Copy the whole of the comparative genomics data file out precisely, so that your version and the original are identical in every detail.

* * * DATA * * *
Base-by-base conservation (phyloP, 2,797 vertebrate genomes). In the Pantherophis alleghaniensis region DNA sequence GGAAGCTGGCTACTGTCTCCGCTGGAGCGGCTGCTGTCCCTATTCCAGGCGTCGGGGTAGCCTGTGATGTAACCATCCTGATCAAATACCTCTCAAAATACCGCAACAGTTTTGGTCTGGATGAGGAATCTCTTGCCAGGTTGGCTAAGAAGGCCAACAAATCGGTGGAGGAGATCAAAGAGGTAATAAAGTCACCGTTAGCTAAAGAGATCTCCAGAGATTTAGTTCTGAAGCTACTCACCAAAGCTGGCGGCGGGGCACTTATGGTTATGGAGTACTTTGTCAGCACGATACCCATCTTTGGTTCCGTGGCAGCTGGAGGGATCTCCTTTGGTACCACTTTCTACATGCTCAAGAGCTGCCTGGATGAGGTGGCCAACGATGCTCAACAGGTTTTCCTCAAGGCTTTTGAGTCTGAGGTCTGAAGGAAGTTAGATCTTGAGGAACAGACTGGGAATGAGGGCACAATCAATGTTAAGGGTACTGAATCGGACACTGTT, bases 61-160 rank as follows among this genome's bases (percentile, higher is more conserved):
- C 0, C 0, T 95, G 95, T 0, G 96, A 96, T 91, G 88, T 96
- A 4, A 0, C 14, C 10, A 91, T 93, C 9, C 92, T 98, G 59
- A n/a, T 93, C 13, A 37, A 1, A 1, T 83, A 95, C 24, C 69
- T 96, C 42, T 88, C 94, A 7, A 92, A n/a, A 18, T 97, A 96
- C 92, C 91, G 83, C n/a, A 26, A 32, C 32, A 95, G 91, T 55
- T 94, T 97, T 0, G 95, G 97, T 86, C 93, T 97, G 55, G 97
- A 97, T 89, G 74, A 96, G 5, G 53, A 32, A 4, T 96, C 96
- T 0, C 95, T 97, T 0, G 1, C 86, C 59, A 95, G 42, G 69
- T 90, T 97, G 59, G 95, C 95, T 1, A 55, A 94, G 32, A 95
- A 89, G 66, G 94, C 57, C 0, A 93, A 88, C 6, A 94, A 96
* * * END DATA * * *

Base-by-base conservation (phyloP, 2,797 vertebrate genomes). In the Pantherophis alleghaniensis region DNA sequence GGAAGCTGGCTACTGTCTCCGCTGGAGCGGCTGCTGTCCCTATTCCAGGCGTCGGGGTAGCCTGTGATGTAACCATCCTGATCAAATACCTCTCAAAATACCGCAACAGTTTTGGTCTGGATGAGGAATCTCTTGCCAGGTTGGCTAAGAAGGCCAACAAATCGGTGGAGGAGATCAAAGAGGTAATAAAGTCACCGTTAGCTAAAGAGATCTCCAGAGATTTAGTTCTGAAGCTACTCACCAAAGCTGGCGGCGGGGCACTTATGGTTATGGAGTACTTTGTCAGCACGATACCCATCTTTGGTTCCGTGGCAGCTGGAGGGATCTCCTTTGGTACCACTTTCTACATGCTCAAGAGCTGCCTGGATGAGGTGGCCAACGATGCTCAACAGGTTTTCCTCAAGGCTTTTGAGTCTGAGGTCTGAAGGAAGTTAGATCTTGAGGAACAGACTGGGAATGAGGGCACAATCAATGTTAAGGGTACTGAATCGGACACTGTT, bases 61-160 rank as follows among this genome's bases (percentile, higher is more conserved):
- C 0, C 0, T 95, G 95, T 0, G 96, A 96, T 91, G 88, T 96
- A 4, A 0, C 14, C 10, A 91, T 93, C 9, C 92, T 98, G 59
- A n/a, T 93, C 13, A 37, A 1, A 1, T 83, A 95, C 24, C 69
- T 96, C 42, T 88, C 94, A 7, A 92, A n/a, A 18, T 97, A 96
- C 92, C 91, G 83, C n/a, A 26, A 32, C 32, A 95, G 91, T 55
- T 94, T 97, T 0, G 95, G 97, T 86, C 93, T 97, G 55, G 97
- A 97, T 89, G 74, A 96, G 5, G 53, A 32, A 4, T 96, C 96
- T 0, C 95, T 97, T 0, G 1, C 86, C 59, A 95, G 42, G 69
- T 90, T 97, G 59, G 95, C 95, T 1, A 55, A 94, G 32, A 95
- A 89, G 66, G 94, C 57, C 0, A 93, A 88, C 6, A 94, A 96